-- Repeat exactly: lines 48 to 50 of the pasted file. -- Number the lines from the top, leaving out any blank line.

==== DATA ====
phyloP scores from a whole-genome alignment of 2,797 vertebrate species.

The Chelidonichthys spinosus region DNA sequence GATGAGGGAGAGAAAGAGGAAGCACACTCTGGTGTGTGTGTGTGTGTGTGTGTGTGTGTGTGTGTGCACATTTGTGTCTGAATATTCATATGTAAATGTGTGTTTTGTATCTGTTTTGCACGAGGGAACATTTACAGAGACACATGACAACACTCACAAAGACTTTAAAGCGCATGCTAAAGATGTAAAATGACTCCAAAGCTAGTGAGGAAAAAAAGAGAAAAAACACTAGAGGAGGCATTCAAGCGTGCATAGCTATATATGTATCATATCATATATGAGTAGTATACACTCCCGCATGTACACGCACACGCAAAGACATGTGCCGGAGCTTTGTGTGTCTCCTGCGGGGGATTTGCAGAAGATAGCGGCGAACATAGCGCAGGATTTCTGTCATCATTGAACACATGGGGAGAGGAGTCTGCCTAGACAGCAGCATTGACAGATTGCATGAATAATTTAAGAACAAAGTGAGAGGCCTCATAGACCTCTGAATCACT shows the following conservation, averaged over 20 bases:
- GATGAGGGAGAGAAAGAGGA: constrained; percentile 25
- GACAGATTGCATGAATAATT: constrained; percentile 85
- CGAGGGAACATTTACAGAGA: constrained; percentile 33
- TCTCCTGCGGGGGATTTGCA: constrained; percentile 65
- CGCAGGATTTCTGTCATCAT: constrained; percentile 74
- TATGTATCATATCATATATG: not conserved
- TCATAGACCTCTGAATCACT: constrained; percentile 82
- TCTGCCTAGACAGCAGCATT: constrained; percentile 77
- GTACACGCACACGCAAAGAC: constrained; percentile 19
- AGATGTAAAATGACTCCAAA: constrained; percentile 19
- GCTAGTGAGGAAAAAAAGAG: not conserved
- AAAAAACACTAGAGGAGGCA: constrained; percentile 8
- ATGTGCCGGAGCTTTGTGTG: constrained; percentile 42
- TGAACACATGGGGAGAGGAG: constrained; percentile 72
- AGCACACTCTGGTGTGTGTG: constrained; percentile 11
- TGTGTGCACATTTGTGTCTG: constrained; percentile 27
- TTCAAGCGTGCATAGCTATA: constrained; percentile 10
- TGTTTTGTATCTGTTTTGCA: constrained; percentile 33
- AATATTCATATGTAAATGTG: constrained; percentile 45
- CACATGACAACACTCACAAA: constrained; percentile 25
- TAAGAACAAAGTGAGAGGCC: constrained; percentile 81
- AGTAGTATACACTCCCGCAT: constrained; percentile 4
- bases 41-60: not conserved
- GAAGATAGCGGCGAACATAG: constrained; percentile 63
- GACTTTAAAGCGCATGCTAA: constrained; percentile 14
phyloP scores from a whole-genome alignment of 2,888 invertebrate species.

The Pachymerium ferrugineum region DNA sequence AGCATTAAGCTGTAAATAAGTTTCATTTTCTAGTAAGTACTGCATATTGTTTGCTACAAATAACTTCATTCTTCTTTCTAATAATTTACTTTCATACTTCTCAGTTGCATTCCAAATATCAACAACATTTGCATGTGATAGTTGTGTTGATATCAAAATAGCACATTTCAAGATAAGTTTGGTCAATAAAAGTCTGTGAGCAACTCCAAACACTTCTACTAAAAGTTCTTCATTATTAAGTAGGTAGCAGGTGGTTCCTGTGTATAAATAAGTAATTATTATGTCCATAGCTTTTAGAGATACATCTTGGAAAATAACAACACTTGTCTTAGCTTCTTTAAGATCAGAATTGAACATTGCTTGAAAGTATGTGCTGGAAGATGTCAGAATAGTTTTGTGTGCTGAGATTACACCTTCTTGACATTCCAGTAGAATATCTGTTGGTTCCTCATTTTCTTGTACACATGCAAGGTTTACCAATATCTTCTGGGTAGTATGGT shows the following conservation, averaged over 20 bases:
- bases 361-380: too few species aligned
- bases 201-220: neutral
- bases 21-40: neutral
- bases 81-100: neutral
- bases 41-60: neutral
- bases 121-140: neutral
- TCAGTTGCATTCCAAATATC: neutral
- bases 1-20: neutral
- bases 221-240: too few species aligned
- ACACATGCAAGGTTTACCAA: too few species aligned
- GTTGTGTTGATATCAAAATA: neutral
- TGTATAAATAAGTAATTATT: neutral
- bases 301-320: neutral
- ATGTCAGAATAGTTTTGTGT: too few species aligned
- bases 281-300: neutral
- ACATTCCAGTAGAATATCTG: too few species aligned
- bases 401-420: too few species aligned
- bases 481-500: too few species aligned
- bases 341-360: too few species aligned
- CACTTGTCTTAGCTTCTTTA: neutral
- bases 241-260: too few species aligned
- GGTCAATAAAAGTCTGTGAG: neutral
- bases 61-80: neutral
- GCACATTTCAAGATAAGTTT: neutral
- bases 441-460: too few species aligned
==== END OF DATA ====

- bases 341-360: too few species aligned
- CACTTGTCTTAGCTTCTTTA: neutral
- bases 241-260: too few species aligned